Extreme weather, pay rises and Nick Clegg's happy birthday in the papers
While North America freezes and much of Europe is both battered by winds and soaked by flooding, the extreme conditions are at least providing good sport for photographers.
Two striking images make the front pages, with the Sun dedicating much of its cover to an image of an iced-up lighthouse in the US and the Guardian picturing a surfer dwarfed by a giant wave off the French Basque coast.
And there are plenty more inside. "Where ark thou Noah?" asks the Daily Star over its two-page spread featuring the collapsed promenade shelter in Aberystwyth and a surfer thrown upside-down by the swell in Cornwall. The Daily Express shows Suzette Billington's house in Somerset, marooned by floodwater, but dry thanks to her late husband Douglas's foresight - he built a 6ft (two metre) clay bank around their land.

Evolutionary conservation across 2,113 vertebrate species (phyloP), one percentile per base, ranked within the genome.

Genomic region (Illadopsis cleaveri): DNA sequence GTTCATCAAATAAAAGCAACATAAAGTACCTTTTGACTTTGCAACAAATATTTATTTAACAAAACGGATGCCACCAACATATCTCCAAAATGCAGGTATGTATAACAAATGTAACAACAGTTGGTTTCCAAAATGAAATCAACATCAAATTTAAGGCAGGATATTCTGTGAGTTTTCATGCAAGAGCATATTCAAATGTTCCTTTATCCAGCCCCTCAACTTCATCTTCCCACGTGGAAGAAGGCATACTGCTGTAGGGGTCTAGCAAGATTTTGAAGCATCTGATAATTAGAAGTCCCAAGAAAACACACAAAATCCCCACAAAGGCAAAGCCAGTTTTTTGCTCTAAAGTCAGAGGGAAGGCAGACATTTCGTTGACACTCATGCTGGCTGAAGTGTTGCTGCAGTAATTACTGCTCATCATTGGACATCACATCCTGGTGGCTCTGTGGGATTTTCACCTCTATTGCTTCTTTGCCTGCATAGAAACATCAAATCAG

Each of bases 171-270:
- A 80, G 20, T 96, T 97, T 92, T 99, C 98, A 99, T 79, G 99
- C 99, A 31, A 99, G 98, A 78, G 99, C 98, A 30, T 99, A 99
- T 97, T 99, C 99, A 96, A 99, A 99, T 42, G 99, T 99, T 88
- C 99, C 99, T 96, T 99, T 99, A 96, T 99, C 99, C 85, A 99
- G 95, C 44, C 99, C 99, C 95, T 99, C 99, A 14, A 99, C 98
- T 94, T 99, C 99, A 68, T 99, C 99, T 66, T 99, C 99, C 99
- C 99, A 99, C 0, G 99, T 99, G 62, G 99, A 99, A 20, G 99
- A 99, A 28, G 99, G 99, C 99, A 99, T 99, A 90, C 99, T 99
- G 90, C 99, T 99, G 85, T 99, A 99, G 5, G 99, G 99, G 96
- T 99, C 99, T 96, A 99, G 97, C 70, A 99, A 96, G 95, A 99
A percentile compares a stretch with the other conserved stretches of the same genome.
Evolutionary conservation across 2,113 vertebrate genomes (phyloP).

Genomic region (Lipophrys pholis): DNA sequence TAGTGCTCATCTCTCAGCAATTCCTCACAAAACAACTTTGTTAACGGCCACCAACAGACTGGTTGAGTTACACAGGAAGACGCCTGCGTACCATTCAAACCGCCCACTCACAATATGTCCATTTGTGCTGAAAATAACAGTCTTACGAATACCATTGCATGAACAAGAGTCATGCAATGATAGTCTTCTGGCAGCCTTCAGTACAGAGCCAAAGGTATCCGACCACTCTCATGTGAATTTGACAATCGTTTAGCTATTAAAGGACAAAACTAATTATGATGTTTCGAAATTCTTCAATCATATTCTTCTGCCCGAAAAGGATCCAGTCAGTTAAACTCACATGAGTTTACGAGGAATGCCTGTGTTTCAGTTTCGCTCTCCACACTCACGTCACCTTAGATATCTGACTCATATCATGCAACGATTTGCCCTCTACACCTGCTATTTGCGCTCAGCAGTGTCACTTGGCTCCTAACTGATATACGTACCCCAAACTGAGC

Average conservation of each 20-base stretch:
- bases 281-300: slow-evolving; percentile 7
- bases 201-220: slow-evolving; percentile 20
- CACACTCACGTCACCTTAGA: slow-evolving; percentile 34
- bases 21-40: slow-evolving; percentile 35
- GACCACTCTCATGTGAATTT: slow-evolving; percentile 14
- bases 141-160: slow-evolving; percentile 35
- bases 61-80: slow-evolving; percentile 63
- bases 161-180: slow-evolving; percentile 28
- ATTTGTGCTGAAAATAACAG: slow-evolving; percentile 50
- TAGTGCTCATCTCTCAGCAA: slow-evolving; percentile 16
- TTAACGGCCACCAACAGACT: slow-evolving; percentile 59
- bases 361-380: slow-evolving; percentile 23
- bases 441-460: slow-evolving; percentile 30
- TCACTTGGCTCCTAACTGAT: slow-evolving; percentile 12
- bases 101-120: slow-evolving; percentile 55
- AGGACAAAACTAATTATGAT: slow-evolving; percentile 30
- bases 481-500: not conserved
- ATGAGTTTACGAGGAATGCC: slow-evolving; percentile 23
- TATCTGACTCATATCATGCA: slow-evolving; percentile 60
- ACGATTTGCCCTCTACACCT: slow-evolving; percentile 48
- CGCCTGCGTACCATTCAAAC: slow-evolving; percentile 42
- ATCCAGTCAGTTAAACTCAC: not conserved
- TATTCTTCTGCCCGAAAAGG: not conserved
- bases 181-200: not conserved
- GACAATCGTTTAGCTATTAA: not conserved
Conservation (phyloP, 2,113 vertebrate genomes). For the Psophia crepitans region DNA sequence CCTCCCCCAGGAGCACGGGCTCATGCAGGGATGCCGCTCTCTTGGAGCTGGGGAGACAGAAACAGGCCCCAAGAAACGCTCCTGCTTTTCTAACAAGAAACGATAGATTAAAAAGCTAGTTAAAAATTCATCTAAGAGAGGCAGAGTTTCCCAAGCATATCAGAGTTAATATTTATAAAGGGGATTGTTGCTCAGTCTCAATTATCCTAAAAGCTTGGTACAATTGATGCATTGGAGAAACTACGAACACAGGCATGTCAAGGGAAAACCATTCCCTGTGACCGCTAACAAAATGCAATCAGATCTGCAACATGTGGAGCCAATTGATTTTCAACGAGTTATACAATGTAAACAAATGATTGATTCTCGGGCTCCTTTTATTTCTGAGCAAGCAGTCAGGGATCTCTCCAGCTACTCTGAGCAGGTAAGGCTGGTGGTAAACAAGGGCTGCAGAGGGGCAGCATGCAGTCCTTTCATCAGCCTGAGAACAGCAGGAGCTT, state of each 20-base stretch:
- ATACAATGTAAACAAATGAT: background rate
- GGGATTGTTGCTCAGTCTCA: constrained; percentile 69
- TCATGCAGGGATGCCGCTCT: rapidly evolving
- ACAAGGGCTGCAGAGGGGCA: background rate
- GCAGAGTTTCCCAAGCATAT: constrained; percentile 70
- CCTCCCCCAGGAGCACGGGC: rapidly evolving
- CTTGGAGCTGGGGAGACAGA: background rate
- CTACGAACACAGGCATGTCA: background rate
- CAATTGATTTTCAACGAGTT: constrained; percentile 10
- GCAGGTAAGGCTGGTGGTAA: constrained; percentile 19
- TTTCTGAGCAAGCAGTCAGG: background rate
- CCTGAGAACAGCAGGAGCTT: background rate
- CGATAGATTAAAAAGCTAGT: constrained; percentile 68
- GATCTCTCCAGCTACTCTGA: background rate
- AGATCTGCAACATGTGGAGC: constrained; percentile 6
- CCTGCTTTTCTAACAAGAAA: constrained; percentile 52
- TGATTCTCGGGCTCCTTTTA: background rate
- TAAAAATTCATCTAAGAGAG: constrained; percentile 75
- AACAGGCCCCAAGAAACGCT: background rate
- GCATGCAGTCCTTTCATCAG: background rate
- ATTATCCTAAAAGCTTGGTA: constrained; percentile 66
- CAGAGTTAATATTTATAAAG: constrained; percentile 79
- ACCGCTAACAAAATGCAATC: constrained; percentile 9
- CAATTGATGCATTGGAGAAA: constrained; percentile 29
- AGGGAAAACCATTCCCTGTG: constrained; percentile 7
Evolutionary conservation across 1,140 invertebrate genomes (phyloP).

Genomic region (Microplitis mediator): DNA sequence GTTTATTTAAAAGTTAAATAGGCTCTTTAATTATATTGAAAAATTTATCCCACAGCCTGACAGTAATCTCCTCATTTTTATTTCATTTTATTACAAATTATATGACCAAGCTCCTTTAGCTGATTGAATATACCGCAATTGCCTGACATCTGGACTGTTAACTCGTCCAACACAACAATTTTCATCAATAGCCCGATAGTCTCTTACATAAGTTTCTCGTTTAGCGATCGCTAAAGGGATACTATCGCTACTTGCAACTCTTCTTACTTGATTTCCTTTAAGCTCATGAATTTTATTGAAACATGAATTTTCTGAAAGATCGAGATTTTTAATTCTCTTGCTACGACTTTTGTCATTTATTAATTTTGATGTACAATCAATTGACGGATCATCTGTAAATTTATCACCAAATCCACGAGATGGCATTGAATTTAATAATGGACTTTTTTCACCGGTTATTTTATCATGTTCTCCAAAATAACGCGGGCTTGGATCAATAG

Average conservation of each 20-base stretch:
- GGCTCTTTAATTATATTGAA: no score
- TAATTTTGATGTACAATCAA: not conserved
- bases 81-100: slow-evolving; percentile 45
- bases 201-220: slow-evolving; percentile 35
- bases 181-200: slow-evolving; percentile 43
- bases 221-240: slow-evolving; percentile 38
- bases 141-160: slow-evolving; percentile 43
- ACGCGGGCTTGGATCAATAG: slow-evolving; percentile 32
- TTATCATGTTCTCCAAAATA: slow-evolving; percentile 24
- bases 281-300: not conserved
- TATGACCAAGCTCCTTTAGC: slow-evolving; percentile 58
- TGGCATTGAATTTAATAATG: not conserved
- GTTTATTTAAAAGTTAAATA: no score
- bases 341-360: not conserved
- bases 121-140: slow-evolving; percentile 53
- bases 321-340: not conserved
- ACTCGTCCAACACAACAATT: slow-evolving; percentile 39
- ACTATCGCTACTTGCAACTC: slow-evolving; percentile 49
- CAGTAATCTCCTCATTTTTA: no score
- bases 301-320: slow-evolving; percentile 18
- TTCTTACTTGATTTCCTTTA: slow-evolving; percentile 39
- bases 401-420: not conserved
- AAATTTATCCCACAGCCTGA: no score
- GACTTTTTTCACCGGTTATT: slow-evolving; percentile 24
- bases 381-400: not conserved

The Times pictures a herd of horses running through flood water to get to dry land in Dorset and people sitting on a seafront bench in Aberystwyth, surrounded by bricks and rubble left when huge waves breached the sea defences.
Meanwhile, the Daily Telegraph focuses on the 150 million-year-old stack known as Pom Pom Rock, off Portland in Dorset, which was destroyed by 30ft (10-metre) waves. While the Sun reports that Hell, Michigan, has frozen over, the Telegraph hears from a deputy town clerk who claims Embarrass, Minnesota, is America's coldest place. Sandy Gibson says it's been deprived of the official record by a faulty thermometer but that - now they have a new one - "we will get the record which should have been rightfully ours".
Farmers are accusing the government of hypocrisy after the environment secretary's call for shoppers to buy more British food, reports the Daily Mail.